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19 items from 2011


Notebook Soundtrack Mix #2: "Sleep Little Lush"

26 December 2011 8:33 AM, PST | MUBI | See recent MUBI news »

Above: Image from Maurice Binder's title sequence for Diamonds Are Forever (1971).

Sleep Little Lush

This follow-up to the previous soundtrack mix, Hyper Sleep, is very much the same animal: a chance gathering of mesmerizing music tracks, carefully arranged to focus on the interstitial character of film music—its ability to distill into hallucinatory moments, the most sensual or emotional qualities of a film’s nature, and amplify these sensations to increase their temporal impact. With this idea of music as intoxicant in mind, the passing this year of John Barry was a loss of one of the great “perfumers” of film composing (for more on music as perfume, see Daniel Kasman’s “Herrmann’s Perfume”). The beautiful themes that Barry scored for the world of 007 that open this collection set the spell for a kaleidoscopic (largely) 60s and 70s sample of some of the best film music written by Ennio Morricone, »

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'Training Day' Flashback & Double Oscar Wins

4 October 2011 4:08 PM, PDT | FilmExperience | See recent FilmExperience news »

Ten years ago tomorrow, the bad cop / good cop drama Training Day debuted in theaters. It was a relatively inauspicious debut (for our purposes) in that, though the film was an instant hit, Oscar fanatics weren't really breathlessly awaiting its debut like it was a 'prestige picture' per se. The film surprised and wound up with two nominations for its leading actors, one in lead (Denzel Washington) and one in supporting (Ethan Hawke) because that's how Oscar do.

All it took was a couple of awesome soundbites and a sense that Denzel Washington was peaking as a movie star with that loss for Malcolm X still a regularly discussed Academy embarrassment and *Boom* Julia Roberts was all

I love my life!"

.... and it was Oscar Number Two for Denzel!

Were you watching? 

King Kong ain't got shit on him.

Oscar #2 let Denzel into the slim ranks of actors with two competitive gold men. »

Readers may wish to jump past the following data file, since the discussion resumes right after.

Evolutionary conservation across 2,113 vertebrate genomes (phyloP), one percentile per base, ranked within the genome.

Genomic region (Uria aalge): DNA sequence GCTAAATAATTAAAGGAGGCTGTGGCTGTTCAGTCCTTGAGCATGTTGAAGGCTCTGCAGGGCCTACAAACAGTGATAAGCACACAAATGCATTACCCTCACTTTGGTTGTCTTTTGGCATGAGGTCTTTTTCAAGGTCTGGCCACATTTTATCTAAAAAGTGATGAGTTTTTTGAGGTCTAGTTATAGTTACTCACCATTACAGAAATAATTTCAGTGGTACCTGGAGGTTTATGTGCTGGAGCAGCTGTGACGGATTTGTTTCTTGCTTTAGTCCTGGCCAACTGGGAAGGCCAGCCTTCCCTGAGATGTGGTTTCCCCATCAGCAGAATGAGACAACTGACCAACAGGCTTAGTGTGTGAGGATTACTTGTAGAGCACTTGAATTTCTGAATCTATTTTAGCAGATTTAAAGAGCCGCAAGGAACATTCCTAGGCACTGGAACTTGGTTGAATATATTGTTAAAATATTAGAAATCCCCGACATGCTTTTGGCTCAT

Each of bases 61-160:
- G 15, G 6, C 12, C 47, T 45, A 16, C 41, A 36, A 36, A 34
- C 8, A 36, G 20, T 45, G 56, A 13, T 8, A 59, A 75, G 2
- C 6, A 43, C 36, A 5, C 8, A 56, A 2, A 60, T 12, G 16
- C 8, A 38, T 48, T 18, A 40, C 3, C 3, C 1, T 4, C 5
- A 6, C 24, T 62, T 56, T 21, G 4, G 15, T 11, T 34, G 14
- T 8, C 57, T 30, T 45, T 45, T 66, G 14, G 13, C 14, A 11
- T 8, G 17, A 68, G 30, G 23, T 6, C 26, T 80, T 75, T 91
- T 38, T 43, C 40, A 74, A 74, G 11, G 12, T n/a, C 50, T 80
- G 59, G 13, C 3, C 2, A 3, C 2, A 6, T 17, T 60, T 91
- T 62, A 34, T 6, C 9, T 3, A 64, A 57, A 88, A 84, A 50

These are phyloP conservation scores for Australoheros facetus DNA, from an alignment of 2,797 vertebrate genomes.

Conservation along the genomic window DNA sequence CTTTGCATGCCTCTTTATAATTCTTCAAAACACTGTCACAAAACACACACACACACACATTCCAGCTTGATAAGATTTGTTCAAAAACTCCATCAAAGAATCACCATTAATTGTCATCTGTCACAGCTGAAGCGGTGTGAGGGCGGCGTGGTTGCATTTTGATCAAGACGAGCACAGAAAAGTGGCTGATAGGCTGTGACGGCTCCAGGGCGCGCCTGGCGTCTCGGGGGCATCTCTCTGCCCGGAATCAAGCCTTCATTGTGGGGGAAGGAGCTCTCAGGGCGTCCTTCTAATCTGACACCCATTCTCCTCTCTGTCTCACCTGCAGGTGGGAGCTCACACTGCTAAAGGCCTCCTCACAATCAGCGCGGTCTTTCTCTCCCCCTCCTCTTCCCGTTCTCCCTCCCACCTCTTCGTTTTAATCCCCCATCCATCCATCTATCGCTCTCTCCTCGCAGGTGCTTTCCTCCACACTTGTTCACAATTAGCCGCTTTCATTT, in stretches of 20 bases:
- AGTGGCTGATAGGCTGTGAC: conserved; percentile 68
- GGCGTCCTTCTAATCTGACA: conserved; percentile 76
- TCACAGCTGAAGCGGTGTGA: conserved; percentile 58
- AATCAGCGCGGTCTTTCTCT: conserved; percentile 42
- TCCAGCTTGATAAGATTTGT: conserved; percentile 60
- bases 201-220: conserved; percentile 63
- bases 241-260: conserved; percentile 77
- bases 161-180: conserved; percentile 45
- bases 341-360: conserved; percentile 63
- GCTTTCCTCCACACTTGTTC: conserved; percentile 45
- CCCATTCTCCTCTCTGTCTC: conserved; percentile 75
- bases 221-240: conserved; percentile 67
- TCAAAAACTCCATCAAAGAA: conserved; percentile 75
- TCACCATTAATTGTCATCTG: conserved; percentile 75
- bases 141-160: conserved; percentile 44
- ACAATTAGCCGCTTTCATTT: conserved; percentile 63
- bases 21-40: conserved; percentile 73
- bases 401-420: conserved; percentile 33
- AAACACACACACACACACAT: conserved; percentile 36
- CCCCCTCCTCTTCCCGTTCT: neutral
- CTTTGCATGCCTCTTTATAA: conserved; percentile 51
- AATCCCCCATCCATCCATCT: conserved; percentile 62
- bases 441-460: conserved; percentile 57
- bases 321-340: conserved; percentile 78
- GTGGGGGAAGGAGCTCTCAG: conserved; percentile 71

- NATHANIEL R

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Elizabeth Taylor's luxury items go on show in London

23 September 2011 4:09 PM, PDT | The Guardian - Film News | See recent The Guardian - Film News news »

Cavalcade of bling owned by late film-star makes UK stop on world tour that finishes with an auction in New York in December

Even in death, it seems, Elizabeth Taylor knows how to put on a show. Her legacy rolled into Britain on the second leg of a world tour to regale fans via the medium of diamonds, pearls and outrageous haute-couture.

Inside auctioneers Christie's London HQ, reporters jostled with photographers and the dignitaries tripped over the TV cables. It was part showcase and part circus. All that was missing was the woman herself.

Highlights from the Elizabeth Taylor collection plays to the public this weekend before moving on to Paris, Dubai and Hong Kong before a grand, everything-must-go auction in New York in December. The collection includes paintings by Degas, Renoir and Van Gogh and dresses by Valentino and Versace. All in all, it paints a vivid picture of »

- Xan Brooks

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Kate Winslet Poses as Elizabeth Taylor on V Magazine

23 September 2011 2:00 PM, PDT | Alt Film Guide | See recent Alt Film Guide news »

Kate Winslet (Titanic) as Elizabeth Taylor (Cleopatra) Kate Winslet just recently played Joan Crawford — well, if you want to be technical about it, she played the title role in Todd Haynes' Mildred Pierce, a remake of Michael Curtiz's 1945 noirish melodrama starring Joan Crawford. Now, with the assistance of thick black eyebrows, Academy Award winner Kate Winslet (The Reader) plays two-time Academy Award winner Elizabeth Taylor (Butterfield 8, Who's Afraid of Virginia Woolf?) in the latest issue of V magazine. Winslet may look sort of drag-queenish in the above photo, but so did Taylor after starring in the mammoth Cleopatra — what with on-screen roles in overblown fare such as The Sandpiper and Boom!, and off-screen roles as Richard Burton's (two-time) wife and the bearer of iceberg-sized diamonds. And speaking of diamonds … Taylor's jewelry, valued at $30 million, will be auctioned at Christie's in New York on December 13-14. In »

- Zac Gille

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Kate Winslet Talks Sex Scenes, Raising Sophisticated City Kids, and Oscar Pride in V

8 September 2011 6:02 AM, PDT | Popsugar.com | See recent Popsugar news »